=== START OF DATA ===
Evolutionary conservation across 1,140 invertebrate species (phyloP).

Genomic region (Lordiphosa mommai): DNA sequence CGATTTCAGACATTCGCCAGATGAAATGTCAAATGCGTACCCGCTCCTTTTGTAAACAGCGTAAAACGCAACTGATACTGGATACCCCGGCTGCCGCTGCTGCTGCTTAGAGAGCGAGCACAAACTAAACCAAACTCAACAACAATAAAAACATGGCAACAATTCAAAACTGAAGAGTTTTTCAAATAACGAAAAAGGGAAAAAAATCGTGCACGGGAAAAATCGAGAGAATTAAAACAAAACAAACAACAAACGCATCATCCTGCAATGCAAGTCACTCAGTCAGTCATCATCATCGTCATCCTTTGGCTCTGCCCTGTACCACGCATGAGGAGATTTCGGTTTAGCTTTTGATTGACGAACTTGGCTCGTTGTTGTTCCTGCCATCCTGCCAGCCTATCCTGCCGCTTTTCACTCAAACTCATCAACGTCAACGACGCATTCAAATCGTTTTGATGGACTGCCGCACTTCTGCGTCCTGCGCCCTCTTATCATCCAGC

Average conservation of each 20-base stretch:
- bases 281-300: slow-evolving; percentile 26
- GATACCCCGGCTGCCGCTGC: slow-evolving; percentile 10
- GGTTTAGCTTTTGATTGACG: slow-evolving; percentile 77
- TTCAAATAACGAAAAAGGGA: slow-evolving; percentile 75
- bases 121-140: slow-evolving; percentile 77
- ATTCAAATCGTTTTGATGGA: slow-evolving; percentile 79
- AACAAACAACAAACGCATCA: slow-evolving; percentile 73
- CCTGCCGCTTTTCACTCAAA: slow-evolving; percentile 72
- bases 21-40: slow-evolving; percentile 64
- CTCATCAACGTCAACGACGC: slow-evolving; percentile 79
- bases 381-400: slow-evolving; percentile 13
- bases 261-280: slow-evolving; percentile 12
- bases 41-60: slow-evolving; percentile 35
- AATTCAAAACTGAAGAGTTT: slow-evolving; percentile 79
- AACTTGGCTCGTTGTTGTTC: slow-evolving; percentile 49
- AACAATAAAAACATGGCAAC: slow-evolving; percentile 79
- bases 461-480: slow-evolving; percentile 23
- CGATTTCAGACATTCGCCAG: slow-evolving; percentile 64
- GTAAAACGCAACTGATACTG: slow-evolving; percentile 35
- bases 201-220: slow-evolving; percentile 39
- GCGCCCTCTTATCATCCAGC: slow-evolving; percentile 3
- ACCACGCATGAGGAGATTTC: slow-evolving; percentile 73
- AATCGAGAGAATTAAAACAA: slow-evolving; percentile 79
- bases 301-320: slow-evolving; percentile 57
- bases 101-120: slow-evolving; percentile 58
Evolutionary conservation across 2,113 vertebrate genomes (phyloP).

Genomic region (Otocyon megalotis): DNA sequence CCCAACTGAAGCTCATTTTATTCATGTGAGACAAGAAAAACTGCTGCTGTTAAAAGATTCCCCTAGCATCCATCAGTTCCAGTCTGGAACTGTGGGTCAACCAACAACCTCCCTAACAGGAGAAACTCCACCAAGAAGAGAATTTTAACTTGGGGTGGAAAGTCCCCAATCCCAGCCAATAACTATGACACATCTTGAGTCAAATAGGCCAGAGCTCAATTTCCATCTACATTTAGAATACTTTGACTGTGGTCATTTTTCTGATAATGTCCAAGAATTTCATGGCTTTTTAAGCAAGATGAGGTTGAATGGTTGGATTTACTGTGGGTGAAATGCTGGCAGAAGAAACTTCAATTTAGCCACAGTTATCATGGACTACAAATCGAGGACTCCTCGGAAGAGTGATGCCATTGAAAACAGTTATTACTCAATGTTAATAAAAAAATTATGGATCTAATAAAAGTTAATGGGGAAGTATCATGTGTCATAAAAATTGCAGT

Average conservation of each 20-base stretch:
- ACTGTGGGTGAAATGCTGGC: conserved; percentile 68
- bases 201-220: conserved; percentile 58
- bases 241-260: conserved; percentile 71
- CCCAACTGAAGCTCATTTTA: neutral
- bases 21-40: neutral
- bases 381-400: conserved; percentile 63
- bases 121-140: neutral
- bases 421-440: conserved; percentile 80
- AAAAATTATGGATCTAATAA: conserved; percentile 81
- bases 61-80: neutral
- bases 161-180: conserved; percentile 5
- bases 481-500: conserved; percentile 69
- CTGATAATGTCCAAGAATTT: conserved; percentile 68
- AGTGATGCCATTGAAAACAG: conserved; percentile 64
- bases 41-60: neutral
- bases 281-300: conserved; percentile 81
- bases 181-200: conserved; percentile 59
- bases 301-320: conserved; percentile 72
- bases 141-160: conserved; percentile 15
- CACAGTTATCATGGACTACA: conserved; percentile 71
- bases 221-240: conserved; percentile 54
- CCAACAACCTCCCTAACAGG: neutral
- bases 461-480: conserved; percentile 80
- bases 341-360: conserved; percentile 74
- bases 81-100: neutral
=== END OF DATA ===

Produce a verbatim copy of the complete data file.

Evolutionary conservation across 1,140 invertebrate species (phyloP).

Genomic region (Lordiphosa mommai): DNA sequence CGATTTCAGACATTCGCCAGATGAAATGTCAAATGCGTACCCGCTCCTTTTGTAAACAGCGTAAAACGCAACTGATACTGGATACCCCGGCTGCCGCTGCTGCTGCTTAGAGAGCGAGCACAAACTAAACCAAACTCAACAACAATAAAAACATGGCAACAATTCAAAACTGAAGAGTTTTTCAAATAACGAAAAAGGGAAAAAAATCGTGCACGGGAAAAATCGAGAGAATTAAAACAAAACAAACAACAAACGCATCATCCTGCAATGCAAGTCACTCAGTCAGTCATCATCATCGTCATCCTTTGGCTCTGCCCTGTACCACGCATGAGGAGATTTCGGTTTAGCTTTTGATTGACGAACTTGGCTCGTTGTTGTTCCTGCCATCCTGCCAGCCTATCCTGCCGCTTTTCACTCAAACTCATCAACGTCAACGACGCATTCAAATCGTTTTGATGGACTGCCGCACTTCTGCGTCCTGCGCCCTCTTATCATCCAGC

Average conservation of each 20-base stretch:
- bases 281-300: slow-evolving; percentile 26
- GATACCCCGGCTGCCGCTGC: slow-evolving; percentile 10
- GGTTTAGCTTTTGATTGACG: slow-evolving; percentile 77
- TTCAAATAACGAAAAAGGGA: slow-evolving; percentile 75
- bases 121-140: slow-evolving; percentile 77
- ATTCAAATCGTTTTGATGGA: slow-evolving; percentile 79
- AACAAACAACAAACGCATCA: slow-evolving; percentile 73
- CCTGCCGCTTTTCACTCAAA: slow-evolving; percentile 72
- bases 21-40: slow-evolving; percentile 64
- CTCATCAACGTCAACGACGC: slow-evolving; percentile 79
- bases 381-400: slow-evolving; percentile 13
- bases 261-280: slow-evolving; percentile 12
- bases 41-60: slow-evolving; percentile 35
- AATTCAAAACTGAAGAGTTT: slow-evolving; percentile 79
- AACTTGGCTCGTTGTTGTTC: slow-evolving; percentile 49
- AACAATAAAAACATGGCAAC: slow-evolving; percentile 79
- bases 461-480: slow-evolving; percentile 23
- CGATTTCAGACATTCGCCAG: slow-evolving; percentile 64
- GTAAAACGCAACTGATACTG: slow-evolving; percentile 35
- bases 201-220: slow-evolving; percentile 39
- GCGCCCTCTTATCATCCAGC: slow-evolving; percentile 3
- ACCACGCATGAGGAGATTTC: slow-evolving; percentile 73
- AATCGAGAGAATTAAAACAA: slow-evolving; percentile 79
- bases 301-320: slow-evolving; percentile 57
- bases 101-120: slow-evolving; percentile 58
Evolutionary conservation across 2,113 vertebrate genomes (phyloP).

Genomic region (Otocyon megalotis): DNA sequence CCCAACTGAAGCTCATTTTATTCATGTGAGACAAGAAAAACTGCTGCTGTTAAAAGATTCCCCTAGCATCCATCAGTTCCAGTCTGGAACTGTGGGTCAACCAACAACCTCCCTAACAGGAGAAACTCCACCAAGAAGAGAATTTTAACTTGGGGTGGAAAGTCCCCAATCCCAGCCAATAACTATGACACATCTTGAGTCAAATAGGCCAGAGCTCAATTTCCATCTACATTTAGAATACTTTGACTGTGGTCATTTTTCTGATAATGTCCAAGAATTTCATGGCTTTTTAAGCAAGATGAGGTTGAATGGTTGGATTTACTGTGGGTGAAATGCTGGCAGAAGAAACTTCAATTTAGCCACAGTTATCATGGACTACAAATCGAGGACTCCTCGGAAGAGTGATGCCATTGAAAACAGTTATTACTCAATGTTAATAAAAAAATTATGGATCTAATAAAAGTTAATGGGGAAGTATCATGTGTCATAAAAATTGCAGT

Average conservation of each 20-base stretch:
- ACTGTGGGTGAAATGCTGGC: conserved; percentile 68
- bases 201-220: conserved; percentile 58
- bases 241-260: conserved; percentile 71
- CCCAACTGAAGCTCATTTTA: neutral
- bases 21-40: neutral
- bases 381-400: conserved; percentile 63
- bases 121-140: neutral
- bases 421-440: conserved; percentile 80
- AAAAATTATGGATCTAATAA: conserved; percentile 81
- bases 61-80: neutral
- bases 161-180: conserved; percentile 5
- bases 481-500: conserved; percentile 69
- CTGATAATGTCCAAGAATTT: conserved; percentile 68
- AGTGATGCCATTGAAAACAG: conserved; percentile 64
- bases 41-60: neutral
- bases 281-300: conserved; percentile 81
- bases 181-200: conserved; percentile 59
- bases 301-320: conserved; percentile 72
- bases 141-160: conserved; percentile 15
- CACAGTTATCATGGACTACA: conserved; percentile 71
- bases 221-240: conserved; percentile 54
- CCAACAACCTCCCTAACAGG: neutral
- bases 461-480: conserved; percentile 80
- bases 341-360: conserved; percentile 74
- bases 81-100: neutral